Standing by agriculture

OMAHA, Neb. -- House Agriculture Committee ranking member Collin Peterson, D-Minn., said March 4 that he will run for re-election, partly because he is not sure that Congress will finish a farm bill in 2012 and he wants to be on hand for writing it.

Collin Peterson

OMAHA, Neb. -- House Agriculture Committee ranking member Collin Peterson, D-Minn., said March 4 that he will run for re-election, partly because he is not sure that Congress will finish a farm bill in 2012 and he wants to be on hand for writing it.

Speaking on the sidelines of the National Farmers Union convention in Omaha, Neb., Peterson also said he still hopes Congress will write the bill this year before the election. Some lobbyists have said that it will be difficult to write the bill in an election year, but Peterson reminded reporters that "the 2008 farm bill was done in a presidential election year."

Peterson, 67, told Agweek that he had considered retiring this year.

"I don't want to be 80 years old and be in Congress," he said, adding that he can't guarantee he will run for another term after the coming one, but that he is set to run this fall.

Peterson also said he had met recently with House Minority Leader Nancy Pelosi, D-Calif., and House Minority Whip Rep. Steny Hoyer, D-Md., to ask them to follow his lead on the farm bill. Peterson said Pelosi and Hoyer expressed surprise that he felt it necessary to ask whether he had their support as the leader on agriculture and assured him that he is in charge as he was in 2008.


Peterson also said that he told Pelosi and Hoyer it would not be possible to raise food stamp benefit levels, and added he is afraid that House liberals, who dominate the Democratic minority since so many rural Democrats were defeated, will push for an increase.

In a speech to the Farmers Union, Peterson said he keeps hearing "a rumbling" that House Republican freshmen may try to cut $100 billion from the food stamp program over 10 years. "The Senate won't go for that," he added.

In the speech, Peterson said that reapportionment has made life in Washington "just a little bit harder for those of us who represent rural America." But he said even though the country is divided and the atmosphere in Washington is not conducive to getting things done, the agriculture committee has proved "we've avoided that so far" by being the only committee to send a bipartisan letter to the supercommittee in charge of deficit reduction.

Peterson said he believes that proposal will form the basis of the farm bill and that there will be action on a bill in both the Senate and the House in the next few months. The Congressional Budget Office will release its new baseline figures on March 13, he noted, while Senate Agriculture Committee chair Debbie Stabenow, D-Mich., will hold a farm bill hearing on the commodity title on March 14, and likely will move toward a markup shortly after that.

Sequence of events

He said he thinks that after the Senate Agriculture Committee finishes a bill, the House Agriculture Committee will write one. Then the full Senate will take up a bill, followed by the House.

Peterson said he is certain that Stabenow, House Majority Leader John Boehner, R-Ohio, and House Agriculture Committee Chairman Frank Lucas, R-Okla., all want to finish a bill. There have been concerns that Senate Republicans wanted to delay it, but Peterson said no one has told him that personally.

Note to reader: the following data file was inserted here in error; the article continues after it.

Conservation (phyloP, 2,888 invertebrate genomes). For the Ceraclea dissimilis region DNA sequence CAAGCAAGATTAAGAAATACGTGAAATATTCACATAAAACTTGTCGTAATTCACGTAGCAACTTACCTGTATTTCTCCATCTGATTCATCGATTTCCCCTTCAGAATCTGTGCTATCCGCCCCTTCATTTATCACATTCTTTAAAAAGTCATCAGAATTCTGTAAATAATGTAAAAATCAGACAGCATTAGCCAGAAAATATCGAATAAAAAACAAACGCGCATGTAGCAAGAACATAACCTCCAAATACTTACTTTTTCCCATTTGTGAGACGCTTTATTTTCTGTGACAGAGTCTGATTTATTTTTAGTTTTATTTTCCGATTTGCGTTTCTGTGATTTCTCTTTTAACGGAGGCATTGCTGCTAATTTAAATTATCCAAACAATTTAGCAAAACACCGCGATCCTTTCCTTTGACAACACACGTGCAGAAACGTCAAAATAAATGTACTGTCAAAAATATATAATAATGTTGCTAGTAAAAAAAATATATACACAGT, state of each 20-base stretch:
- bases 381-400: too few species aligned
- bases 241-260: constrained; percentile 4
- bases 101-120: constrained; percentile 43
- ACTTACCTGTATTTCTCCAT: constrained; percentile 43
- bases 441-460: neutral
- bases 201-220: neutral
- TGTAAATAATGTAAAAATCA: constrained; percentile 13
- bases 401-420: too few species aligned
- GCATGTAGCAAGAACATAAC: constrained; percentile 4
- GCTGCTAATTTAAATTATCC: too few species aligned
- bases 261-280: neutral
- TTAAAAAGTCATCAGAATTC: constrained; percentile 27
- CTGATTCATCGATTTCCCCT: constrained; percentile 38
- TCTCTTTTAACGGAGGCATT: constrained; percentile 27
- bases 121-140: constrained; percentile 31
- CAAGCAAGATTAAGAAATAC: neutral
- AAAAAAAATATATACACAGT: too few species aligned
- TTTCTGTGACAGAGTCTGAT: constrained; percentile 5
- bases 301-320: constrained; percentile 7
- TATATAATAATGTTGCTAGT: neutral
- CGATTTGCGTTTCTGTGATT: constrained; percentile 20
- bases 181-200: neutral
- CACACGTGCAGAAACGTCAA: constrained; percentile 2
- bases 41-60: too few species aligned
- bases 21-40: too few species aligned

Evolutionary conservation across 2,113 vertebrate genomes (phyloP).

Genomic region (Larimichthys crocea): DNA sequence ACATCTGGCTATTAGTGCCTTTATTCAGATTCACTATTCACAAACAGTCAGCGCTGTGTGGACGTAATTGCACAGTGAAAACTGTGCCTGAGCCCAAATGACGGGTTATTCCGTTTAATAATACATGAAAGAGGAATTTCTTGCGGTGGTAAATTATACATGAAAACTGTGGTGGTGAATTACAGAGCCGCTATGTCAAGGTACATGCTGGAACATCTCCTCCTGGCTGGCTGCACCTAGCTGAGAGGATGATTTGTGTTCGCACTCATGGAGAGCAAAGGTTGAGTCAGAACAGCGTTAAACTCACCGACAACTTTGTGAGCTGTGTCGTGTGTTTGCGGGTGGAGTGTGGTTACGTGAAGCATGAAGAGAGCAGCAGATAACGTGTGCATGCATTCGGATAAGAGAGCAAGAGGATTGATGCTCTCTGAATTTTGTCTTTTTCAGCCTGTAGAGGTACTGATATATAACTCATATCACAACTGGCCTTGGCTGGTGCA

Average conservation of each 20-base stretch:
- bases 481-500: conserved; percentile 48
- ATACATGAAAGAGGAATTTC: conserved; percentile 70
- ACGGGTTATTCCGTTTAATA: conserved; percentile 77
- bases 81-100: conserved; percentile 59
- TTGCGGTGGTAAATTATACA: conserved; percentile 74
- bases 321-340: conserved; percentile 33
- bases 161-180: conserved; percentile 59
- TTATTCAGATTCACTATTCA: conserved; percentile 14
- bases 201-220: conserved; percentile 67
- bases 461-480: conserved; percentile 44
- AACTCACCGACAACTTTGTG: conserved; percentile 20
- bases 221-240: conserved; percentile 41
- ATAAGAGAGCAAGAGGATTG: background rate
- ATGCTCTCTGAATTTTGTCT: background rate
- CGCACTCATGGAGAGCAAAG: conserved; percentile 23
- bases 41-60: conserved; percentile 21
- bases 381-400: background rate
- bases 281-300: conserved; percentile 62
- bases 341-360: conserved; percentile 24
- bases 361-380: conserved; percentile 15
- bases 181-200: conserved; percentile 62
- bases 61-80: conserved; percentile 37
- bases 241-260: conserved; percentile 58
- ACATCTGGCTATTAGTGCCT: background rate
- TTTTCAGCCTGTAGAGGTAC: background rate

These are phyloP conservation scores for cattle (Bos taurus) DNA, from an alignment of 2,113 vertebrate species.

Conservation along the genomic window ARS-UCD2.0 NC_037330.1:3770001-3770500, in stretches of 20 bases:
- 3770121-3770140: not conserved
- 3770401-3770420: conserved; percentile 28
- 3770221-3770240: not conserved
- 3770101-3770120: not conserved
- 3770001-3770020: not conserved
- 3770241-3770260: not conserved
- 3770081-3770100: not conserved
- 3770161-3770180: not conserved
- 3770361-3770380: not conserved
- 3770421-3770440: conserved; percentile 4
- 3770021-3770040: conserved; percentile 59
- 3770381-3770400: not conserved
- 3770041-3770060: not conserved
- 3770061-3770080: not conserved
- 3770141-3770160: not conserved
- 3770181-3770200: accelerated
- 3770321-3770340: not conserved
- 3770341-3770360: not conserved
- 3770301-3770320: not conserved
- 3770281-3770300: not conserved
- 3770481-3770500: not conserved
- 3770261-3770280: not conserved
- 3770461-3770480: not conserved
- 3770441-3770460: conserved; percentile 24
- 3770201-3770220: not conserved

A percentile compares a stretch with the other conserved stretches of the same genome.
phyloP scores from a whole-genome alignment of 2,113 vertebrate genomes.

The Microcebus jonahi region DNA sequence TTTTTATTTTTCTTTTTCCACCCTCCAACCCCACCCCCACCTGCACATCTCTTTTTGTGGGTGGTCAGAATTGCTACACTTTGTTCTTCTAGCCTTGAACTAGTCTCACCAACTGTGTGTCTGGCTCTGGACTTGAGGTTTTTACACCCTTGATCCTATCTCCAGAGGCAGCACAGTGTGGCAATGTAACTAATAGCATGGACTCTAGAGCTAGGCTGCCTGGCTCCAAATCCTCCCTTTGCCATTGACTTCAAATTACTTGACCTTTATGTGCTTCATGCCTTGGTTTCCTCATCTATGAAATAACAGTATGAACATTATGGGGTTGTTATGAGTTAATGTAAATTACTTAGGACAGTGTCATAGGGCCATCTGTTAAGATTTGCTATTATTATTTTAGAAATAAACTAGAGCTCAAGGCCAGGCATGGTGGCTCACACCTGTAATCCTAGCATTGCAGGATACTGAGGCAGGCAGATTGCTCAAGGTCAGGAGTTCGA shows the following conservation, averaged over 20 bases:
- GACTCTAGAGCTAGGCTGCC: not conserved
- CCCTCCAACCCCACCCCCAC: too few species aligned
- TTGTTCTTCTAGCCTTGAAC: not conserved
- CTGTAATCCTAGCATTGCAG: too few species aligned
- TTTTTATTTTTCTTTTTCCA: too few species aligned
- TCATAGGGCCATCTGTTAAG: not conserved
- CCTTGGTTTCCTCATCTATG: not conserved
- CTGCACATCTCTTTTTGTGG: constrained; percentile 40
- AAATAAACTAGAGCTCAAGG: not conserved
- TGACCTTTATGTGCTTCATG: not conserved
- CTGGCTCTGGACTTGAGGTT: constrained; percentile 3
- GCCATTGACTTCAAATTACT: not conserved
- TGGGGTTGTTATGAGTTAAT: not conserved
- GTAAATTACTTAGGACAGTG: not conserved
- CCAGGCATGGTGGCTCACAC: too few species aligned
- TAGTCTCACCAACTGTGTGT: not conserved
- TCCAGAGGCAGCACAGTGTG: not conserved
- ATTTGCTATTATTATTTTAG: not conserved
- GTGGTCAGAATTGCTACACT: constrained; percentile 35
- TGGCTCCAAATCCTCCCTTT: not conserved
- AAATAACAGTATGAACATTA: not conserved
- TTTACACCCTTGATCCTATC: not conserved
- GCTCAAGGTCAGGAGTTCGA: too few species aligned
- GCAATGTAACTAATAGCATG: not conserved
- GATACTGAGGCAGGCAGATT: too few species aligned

Senate Agriculture Committee ranking member Pat Roberts, R-Kan., is now "very fired up" and told him he wants to get the bill out of committee by Easter, Peterson said, adding that he considers that schedule "a little optimistic."


Peterson said he thinks that the cut in the farm bill that the committees "are going to start with" will be the $23 billion over 10 years proposed to the supercommittee.

Last year the House passed a budget calling for a $48 billion cut in farm programs, but Peterson said that budget "has no impact" and that he now doubts that House Budget Committee chairman Paul Ryan, R-Wis., will be able to get a budget through the House before the farm bill moves.

Legally Congress could write a farm bill using the baseline with no cut, but he added that trying to bring up a bill with no cuts "would be a problem."

The Farmers Union has been critical of the dairy title that Peterson has written in conjunction with the National Milk Producers Federation, but he told convention goers that he thinks the dairy proposal is "all set," and that he is not sure Farmers Union members realize that the margin insurance in his proposal would be sold by the Farm Service Agency rather than insurance companies, and would more heavily subsidize producers with 325 or fewer cows.

"It's a pretty good deal," Peterson said. "I hope it will take volatility out of the market."

There is still division over the commodity title, Peterson acknowledged, but said he believes there will have to be three programs -- higher target prices, a shallow or catastrophic loss program and a separate program for cotton. The northerners will take the shallow or catastrophic loss program, while the southerners take the cotton or higher target prices, he said.

Peterson acknowledged that soybean growers are worried that higher target prices will affect planting decisions, but he said, "Nobody is going to plant based on these target prices." He added that the American Farm Bureau Federation might have a point that people would be more likely to put marginal land into production.

But he signaled that congressional patience will be limited.


"If commodity groups can't come together, we'll bring them together," he said.

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